In an economy fueled by oil, Kuwait soon realized that it did not need foreign capital but foreign labor for its development goals. The very formula she used to chart her growth is now coming back to haunt the small, but wealthy, Gulf nation.

Kuwait has decided to arrest and deport an unknown number of people who participated in a protest against two BJP spokespersons who made derogatory remarks about Islam.

India’s ruling BJP had expelled one Naveen Kumar Jindal and suspended the other Nupur Sharma after their remarks drew censure from a number of Gulf partner countries. Kuwait was one of the few Gulf countries to summon the Indian envoy to lodge an official protest. Kuwait’s Foreign Ministry later hailed India’s move against the offending spokespersons.

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However, amid these developments, members of the expatriate community (foreigners who live and work in Kuwait) staged a protest demanding action against BJP officials. Today, the Kuwaiti administration is cracking down on these protesters largely from the Fahaheel region who staged the demonstration after Friday prayers. According to local media, the protesters will be deported to their respective countries, although the government has not specified the nationality or number of those who will be deported.

According to Kuwaiti law, it is illegal for expats to participate in sit-ins and demonstrations.

Influx of immigrants

Kuwait has long struggled with an immigration problem, even though it was once the solution for the sparsely populated Arab nation. When the first census of Kuwait was conducted in 1957, it had a small young population – the media age was only 14.

In 1961, the population of Kuwait was estimated at 321,621 people, of which 62% were male and 37% female. The huge gender gap was due to the large labor force that migrated into the country and needed human labor capital.

Since then, not only has Kuwait’s population grown, but the gap between Kuwaitis and non-Kuwaiti has also widened.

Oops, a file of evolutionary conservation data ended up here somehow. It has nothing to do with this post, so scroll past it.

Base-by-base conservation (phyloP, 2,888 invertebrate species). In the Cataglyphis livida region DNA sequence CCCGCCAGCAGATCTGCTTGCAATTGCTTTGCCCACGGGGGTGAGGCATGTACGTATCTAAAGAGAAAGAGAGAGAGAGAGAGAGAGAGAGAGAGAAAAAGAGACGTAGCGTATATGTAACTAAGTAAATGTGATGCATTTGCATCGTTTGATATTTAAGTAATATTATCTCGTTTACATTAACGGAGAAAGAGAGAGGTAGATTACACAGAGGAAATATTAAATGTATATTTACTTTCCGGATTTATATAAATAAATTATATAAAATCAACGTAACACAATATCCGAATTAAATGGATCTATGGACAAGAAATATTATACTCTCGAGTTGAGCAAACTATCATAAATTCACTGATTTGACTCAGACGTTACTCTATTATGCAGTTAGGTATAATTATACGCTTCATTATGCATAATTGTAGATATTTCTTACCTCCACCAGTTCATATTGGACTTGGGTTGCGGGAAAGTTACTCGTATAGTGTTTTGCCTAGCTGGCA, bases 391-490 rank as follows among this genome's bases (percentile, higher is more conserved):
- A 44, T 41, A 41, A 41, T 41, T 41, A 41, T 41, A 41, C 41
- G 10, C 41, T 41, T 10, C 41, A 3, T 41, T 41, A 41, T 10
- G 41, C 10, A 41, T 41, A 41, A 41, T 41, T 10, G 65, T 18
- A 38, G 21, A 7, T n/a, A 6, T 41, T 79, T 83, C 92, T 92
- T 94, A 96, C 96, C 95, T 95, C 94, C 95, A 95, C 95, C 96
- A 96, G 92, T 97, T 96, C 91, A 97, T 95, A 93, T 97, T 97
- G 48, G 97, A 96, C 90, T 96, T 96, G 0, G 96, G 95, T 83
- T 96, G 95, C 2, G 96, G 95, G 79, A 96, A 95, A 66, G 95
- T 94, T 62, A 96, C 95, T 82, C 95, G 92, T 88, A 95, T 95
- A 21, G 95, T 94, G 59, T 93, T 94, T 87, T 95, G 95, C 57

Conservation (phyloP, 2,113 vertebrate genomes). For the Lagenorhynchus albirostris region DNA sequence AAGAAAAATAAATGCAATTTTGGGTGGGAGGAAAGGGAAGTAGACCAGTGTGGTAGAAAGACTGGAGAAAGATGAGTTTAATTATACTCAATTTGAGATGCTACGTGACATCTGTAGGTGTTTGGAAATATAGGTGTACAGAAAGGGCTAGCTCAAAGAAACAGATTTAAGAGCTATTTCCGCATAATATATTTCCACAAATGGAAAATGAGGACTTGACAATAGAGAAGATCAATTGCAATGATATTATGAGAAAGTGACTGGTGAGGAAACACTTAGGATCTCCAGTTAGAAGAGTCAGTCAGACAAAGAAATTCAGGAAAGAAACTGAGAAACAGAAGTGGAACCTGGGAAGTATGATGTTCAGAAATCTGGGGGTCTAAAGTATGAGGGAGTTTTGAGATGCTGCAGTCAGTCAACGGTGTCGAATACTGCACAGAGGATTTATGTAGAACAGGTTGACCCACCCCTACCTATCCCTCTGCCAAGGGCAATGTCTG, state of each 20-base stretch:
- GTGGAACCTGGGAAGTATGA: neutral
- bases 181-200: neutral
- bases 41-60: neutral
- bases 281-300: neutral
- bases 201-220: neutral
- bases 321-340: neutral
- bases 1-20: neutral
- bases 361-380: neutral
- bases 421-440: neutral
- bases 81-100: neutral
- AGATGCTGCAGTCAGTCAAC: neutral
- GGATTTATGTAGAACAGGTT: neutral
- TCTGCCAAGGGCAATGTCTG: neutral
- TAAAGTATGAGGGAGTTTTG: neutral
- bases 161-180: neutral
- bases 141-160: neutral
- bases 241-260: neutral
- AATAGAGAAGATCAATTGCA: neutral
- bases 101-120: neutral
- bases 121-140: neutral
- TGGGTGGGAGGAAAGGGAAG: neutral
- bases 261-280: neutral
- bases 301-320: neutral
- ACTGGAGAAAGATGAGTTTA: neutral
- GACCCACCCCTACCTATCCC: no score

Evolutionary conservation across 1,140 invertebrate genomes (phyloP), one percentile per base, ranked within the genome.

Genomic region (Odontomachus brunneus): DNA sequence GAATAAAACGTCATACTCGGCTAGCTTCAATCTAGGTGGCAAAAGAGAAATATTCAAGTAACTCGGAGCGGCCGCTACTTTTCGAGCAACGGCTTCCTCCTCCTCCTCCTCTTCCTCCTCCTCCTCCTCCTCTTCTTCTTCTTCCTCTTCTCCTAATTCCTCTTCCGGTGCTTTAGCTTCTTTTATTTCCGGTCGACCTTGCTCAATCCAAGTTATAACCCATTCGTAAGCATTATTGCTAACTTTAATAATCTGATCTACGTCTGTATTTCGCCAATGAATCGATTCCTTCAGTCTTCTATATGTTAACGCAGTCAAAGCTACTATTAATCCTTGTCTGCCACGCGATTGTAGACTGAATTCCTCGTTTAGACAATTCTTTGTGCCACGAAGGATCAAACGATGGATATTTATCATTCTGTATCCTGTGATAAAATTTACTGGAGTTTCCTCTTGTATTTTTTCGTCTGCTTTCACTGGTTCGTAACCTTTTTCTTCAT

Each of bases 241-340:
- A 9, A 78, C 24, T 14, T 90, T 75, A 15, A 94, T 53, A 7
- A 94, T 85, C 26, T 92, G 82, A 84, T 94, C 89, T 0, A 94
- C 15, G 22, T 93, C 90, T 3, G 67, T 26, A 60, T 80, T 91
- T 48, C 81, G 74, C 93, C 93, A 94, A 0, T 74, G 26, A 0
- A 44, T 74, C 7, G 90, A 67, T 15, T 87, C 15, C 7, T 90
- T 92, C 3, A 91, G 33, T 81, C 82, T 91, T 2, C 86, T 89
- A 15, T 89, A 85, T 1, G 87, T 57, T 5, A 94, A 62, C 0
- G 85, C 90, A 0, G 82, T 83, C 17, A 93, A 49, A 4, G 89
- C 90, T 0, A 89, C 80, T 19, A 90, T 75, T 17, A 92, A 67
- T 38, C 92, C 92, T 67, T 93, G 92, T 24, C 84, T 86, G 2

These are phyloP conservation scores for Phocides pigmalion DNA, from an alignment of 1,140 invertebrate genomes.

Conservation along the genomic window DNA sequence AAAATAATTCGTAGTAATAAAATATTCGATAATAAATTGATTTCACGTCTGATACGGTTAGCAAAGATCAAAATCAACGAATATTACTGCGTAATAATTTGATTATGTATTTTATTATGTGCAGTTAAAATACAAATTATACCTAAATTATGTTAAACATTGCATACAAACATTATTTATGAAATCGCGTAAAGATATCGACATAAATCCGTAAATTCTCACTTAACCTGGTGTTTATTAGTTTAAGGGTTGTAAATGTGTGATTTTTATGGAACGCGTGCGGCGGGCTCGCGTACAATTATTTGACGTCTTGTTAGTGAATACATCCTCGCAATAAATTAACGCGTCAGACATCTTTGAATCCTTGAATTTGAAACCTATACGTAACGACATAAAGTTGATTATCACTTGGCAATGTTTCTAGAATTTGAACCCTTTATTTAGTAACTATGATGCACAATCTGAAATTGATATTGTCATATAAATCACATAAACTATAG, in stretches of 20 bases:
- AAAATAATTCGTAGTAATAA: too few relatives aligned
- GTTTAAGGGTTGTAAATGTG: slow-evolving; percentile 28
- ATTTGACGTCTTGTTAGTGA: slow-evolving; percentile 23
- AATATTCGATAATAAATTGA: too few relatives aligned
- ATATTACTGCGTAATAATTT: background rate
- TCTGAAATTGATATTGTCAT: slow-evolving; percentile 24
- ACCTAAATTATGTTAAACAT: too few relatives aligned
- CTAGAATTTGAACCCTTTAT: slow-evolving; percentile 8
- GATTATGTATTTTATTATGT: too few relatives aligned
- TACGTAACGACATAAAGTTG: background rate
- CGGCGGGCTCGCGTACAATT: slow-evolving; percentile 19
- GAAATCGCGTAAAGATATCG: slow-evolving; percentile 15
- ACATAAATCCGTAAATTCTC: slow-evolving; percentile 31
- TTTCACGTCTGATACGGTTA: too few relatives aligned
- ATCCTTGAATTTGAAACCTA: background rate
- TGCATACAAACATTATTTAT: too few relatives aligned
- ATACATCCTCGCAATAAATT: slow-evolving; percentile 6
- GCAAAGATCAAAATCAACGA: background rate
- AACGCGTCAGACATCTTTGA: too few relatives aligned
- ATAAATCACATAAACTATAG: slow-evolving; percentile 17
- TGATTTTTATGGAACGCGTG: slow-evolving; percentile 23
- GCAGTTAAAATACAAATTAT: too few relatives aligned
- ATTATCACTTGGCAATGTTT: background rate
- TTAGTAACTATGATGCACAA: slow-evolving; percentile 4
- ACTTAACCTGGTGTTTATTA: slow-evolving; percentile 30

It was not until 1990 that there was a drop in the number of immigrants, it was the same year that Iraq launched a full-scale invasion of its oil-rich neighbor and occupied its territories for months, torching oil wells as they later retreated. In 1990, the population reached 2,141,465 people, 72% of whom were non-Kuwaiti. After this major demographic change, the population exploded again with the constant influx of immigrants.

In 2020, there were 30,99,350 non-Kuwaiti in the country and 1,365,170 Kuwaiti nationals. For many years in a row, Kuwaiti nationals found themselves in a minority in their own country and they see foreign workers as a problem.

According to the latest statistics, the Indian community remains the largest in Kuwait, followed by Egyptians. According to PTI, the number of Indian nationals legally residing in Kuwait crossed the 10 lakh mark in 2019. The Indian community in Kuwait continues to grow by 5-6% annually, according to the Indian Embassy in Kuwait.

Kuwait has very strict labor laws. The Indian Embassy website notes in its notice workers immigrating to the country that they should not strike or resort to agitation because it is illegal under Kuwaiti labor law. You could be arrested, imprisoned and also deported, the notice warns.

Curb “loose work”

According to a report by the Kuwait Times, the government is working strictly to control the demographic imbalance in the country. This has been an area of ​​growing interest, particularly after the economic repercussions due to the Covid-19 pandemic. There have been louder calls to address the population issue as Kuwaitis say foreigners are straining the country’s infrastructure and facilities.

The Kuwait Times reported on a memo prepared in cooperation with 3 government agencies which noted that “the management of the population structure in Kuwait is still without a clear vision or practical measure and carefully studied”.

The daily reported that the greatest pressure came from a notable influx of members of “certain communities which constitutes a burden on the state without any justification and poses a security risk”. The memo also indicates that many of these workers are unskilled laborers who are concentrated in only a few sectors and undesirable in others.

The government hopes to take remedial action to curb rising wages by inspecting every expatriate and ensuring they are working in the area as indicated on their residency permit. Otherwise, they can be punished and a heavy fine will also be extracted from their employer.

The government will aim to reduce the number of workers from countries that already have large communities in Kuwait. The note also recommends that only skilled and technical labor from overrepresented countries be allowed in the future. The Cabinet should oversee such exchanges, the memo suggests.

The memo was not in favor of a complete freeze on immigration, but of redirecting it towards new markets and reducing the contribution of communities already present in large numbers in Kuwait.